Among the above-listed attacks, researchers consider an authentication relay attack is particularly worrying, as it lets an attacker connect to a 4G LTE network by impersonating a victim's phone number without any legitimate credentials.

This attack could not only allow a hacker to compromise the cellular network to read incoming and outgoing messages of the victims but also frame someone else for the crime.
"Through this attack the adversary can poison the location of the victim device in the core networks, thus allowing setting up a false alibi or planting fake evidence during a criminal investigation," the report said.
Other notable attacks reported by the researchers could allow attackers to obtain victim’s coarse-grained location information (linkability attack) and launch denial of service (DoS) attack against the device and take it offline (detach attack).
"Using LTEInspector, we obtained the intuition of an attack which enables an adversary to possibly hijack a cellular device’s paging channel with which it can not only stop notifications (e.g., call, SMS) to reach the device but also can inject fabricated messages resulting in multiple implications including energy depletion and activity profiling," the paper reads.
Using panic attack, attackers can create artificial chaos by broadcasting fake emergency messages about life-threatening attacks or riots to a large number of users in an area.
What's interesting about these attacks is that many of these can be carried out for $1,300 to $3,900 using relatively low-cost USRP devices available in the market.
Researchers have no plans to release the proof-of-concept code for these attacks until the flaws are fixed.
Although there are some possible defenses against these observed attacks, the researchers refrained from discussing one.
The paper reads: "retrospectively adding security into an existing protocol without breaking backward compatibility often yields band-aid-like-solutions which do not hold up under extreme scrutiny."
"It is also not clear, especially, for the authentication relay attack whether a defense exists that does not require major infrastructural or protocol overhaul," it adds. "A possibility is to employ a distance-bounding protocol; realization of such protocol is, however, rare in practice."
The vulnerabilities are most worrying that once again raise concerns about the security of the cell standards in the real world, potentially having an industry-wide impact.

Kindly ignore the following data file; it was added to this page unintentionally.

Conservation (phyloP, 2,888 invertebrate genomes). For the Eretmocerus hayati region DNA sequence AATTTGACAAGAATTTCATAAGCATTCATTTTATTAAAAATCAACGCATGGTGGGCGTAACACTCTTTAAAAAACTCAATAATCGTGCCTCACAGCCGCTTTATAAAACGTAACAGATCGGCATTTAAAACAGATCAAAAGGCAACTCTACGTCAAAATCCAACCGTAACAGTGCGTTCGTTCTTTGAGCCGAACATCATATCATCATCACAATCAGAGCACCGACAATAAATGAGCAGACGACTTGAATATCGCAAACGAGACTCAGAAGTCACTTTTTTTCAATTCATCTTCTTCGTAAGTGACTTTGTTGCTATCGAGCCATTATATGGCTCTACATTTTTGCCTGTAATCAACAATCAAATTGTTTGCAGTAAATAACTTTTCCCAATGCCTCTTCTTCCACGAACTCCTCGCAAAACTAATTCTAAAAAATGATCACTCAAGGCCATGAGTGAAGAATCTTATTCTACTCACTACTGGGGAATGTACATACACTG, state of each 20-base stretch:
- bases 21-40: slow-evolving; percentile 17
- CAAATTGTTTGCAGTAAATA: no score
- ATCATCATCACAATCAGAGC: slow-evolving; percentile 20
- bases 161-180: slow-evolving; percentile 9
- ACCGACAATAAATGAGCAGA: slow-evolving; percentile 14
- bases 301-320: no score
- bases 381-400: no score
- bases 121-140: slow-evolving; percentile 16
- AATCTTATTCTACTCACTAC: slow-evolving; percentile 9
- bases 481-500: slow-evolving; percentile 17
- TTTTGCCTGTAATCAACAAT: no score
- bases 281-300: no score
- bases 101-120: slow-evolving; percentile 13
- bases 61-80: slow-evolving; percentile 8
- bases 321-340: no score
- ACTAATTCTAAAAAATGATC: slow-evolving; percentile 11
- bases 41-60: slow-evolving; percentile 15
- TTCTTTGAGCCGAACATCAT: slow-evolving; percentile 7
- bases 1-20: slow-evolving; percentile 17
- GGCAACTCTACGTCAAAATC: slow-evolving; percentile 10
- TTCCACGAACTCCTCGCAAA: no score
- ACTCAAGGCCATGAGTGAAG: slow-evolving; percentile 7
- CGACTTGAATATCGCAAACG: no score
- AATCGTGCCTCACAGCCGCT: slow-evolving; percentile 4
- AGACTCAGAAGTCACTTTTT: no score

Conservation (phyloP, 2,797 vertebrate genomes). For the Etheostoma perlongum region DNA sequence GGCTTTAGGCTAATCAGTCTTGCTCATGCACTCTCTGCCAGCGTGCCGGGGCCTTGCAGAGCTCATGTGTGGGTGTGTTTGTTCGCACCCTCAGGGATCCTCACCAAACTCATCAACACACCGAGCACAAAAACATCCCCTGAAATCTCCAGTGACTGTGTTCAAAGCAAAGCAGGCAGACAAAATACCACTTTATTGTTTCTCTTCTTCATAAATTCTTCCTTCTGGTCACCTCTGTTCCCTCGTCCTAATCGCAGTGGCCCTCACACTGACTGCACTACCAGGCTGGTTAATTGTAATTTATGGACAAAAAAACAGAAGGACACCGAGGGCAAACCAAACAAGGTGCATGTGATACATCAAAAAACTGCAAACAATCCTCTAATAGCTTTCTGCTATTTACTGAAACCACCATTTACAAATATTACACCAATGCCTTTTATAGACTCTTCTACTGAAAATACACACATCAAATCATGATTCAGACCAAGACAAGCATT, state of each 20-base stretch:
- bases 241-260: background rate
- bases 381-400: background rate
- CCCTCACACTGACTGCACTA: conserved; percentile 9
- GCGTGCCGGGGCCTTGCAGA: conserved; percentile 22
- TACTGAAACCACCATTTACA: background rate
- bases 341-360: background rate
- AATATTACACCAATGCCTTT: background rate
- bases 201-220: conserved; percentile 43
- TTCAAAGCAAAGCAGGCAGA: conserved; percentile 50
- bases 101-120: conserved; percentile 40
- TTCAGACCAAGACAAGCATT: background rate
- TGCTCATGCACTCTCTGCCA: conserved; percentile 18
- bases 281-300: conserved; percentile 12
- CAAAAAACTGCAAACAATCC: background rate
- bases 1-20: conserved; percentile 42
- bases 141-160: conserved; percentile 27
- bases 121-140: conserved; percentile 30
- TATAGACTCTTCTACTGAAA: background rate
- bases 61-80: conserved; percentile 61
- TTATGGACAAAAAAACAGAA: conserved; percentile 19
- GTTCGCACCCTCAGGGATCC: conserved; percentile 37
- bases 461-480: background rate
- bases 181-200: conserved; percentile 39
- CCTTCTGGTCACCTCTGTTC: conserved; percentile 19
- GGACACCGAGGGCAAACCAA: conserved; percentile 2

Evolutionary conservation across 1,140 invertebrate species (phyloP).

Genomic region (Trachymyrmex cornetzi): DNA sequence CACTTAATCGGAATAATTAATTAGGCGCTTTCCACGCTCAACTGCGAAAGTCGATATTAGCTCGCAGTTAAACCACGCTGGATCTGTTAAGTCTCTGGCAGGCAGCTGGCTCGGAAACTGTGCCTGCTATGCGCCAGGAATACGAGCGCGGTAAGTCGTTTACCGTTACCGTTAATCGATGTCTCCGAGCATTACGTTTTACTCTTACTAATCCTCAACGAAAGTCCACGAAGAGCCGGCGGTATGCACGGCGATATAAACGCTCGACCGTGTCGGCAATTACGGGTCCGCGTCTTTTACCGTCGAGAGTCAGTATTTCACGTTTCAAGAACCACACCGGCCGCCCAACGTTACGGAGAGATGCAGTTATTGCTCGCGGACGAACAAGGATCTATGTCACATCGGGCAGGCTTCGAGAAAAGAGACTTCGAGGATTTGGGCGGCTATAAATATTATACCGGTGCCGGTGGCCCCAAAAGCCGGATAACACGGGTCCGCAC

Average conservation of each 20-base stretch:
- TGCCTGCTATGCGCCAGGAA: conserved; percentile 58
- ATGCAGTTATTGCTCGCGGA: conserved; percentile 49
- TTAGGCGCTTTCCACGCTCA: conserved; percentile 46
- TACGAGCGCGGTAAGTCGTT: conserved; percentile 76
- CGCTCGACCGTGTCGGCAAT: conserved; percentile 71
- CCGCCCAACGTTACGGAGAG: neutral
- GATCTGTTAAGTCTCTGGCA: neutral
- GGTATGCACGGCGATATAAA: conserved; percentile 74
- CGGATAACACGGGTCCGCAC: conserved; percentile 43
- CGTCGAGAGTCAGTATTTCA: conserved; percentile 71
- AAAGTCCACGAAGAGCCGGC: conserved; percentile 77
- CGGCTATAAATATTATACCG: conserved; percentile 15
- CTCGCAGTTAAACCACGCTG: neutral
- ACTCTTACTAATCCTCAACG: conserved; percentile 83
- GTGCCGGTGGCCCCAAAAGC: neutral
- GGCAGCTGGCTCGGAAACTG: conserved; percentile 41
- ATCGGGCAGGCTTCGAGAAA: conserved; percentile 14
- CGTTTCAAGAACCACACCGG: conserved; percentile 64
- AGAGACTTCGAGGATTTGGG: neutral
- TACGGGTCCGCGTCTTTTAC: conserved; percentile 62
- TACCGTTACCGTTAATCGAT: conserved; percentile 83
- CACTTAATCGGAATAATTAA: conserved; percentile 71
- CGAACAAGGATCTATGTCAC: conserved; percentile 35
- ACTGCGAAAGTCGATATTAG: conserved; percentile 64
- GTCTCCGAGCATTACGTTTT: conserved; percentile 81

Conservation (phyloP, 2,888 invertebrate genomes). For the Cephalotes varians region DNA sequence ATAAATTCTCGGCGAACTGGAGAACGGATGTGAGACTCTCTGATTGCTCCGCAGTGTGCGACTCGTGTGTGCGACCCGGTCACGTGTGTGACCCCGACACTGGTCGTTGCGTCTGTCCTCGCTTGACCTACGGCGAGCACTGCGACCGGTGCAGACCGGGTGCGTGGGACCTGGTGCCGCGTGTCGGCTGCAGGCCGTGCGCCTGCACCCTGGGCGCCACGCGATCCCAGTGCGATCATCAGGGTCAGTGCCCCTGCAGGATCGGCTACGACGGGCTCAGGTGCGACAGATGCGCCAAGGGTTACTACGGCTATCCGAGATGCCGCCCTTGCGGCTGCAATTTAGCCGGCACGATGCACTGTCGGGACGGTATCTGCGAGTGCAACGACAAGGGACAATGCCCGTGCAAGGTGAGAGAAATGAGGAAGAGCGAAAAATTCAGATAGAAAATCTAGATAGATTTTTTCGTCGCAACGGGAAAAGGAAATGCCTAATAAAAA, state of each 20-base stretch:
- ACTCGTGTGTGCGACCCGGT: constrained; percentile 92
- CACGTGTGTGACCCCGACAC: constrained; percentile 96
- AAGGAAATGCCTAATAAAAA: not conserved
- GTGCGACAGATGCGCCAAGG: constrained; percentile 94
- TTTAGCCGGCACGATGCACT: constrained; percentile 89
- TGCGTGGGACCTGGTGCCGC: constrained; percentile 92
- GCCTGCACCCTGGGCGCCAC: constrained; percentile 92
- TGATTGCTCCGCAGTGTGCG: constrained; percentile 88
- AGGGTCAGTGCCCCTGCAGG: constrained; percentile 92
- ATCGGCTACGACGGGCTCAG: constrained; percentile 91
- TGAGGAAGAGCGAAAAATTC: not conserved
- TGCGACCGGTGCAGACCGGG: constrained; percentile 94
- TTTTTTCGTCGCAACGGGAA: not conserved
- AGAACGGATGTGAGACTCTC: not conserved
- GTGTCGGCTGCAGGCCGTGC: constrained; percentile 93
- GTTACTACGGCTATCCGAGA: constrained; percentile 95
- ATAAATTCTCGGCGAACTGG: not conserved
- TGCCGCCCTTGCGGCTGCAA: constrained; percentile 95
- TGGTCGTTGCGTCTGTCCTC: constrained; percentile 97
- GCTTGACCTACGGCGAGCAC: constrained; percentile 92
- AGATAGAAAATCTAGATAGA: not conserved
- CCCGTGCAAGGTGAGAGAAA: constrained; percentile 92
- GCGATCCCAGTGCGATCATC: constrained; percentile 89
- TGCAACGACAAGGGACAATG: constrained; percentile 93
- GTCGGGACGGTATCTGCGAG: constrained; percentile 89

Funny? Useful? Cool? Kali Linux natively on Windows 10
7.3.2018 securityaffairs  Safety

It’s funny, but it is true, the popular Kali Linux hacking distro is available for download on the official Microsoft App Store on Windows 10.
Kali Linux is now natively available on Windows 10, without requiring dual boot or virtualization.

Kali Linux isn’t the unique Linux distribution available on the Windows App Store, Windows users can download other popular distros, including as Ubuntu, Fedora, and OpenSUSE.

The Linux distribution can be used directly on Windows by exploiting the feature called Windows Subsystem for Linux (WSL)

“For the past few weeks, we’ve been working with the Microsoft WSL team to get Kali Linux introduced into the Microsoft App Store as an official WSL distribution, and today we’re happy to announce the availability of the ‘Kali Linux’ Windows application,” reads the announcement published on the Kali Linux website.

“For Windows 10 users, this means you can simply enable WSL, search for Kali in the Windows store, and install it with a single click. This is especially exciting news for penetration testers and security professionals who have limited toolsets due to enterprise compliance standards.”

To enable the WSL follow these steps:

Access the “Apps and features” menù item under the Control Panel
Select “Programs and Features” from the right panel
Click the “Turn Windows features on or off” from the left menu
Check the “Windows Subsystem for Linux”
Save the operation and Reboot the system
Kali Linux

Alternatively, users can open PowerShell as Administrator and run the following command before restarting the machine.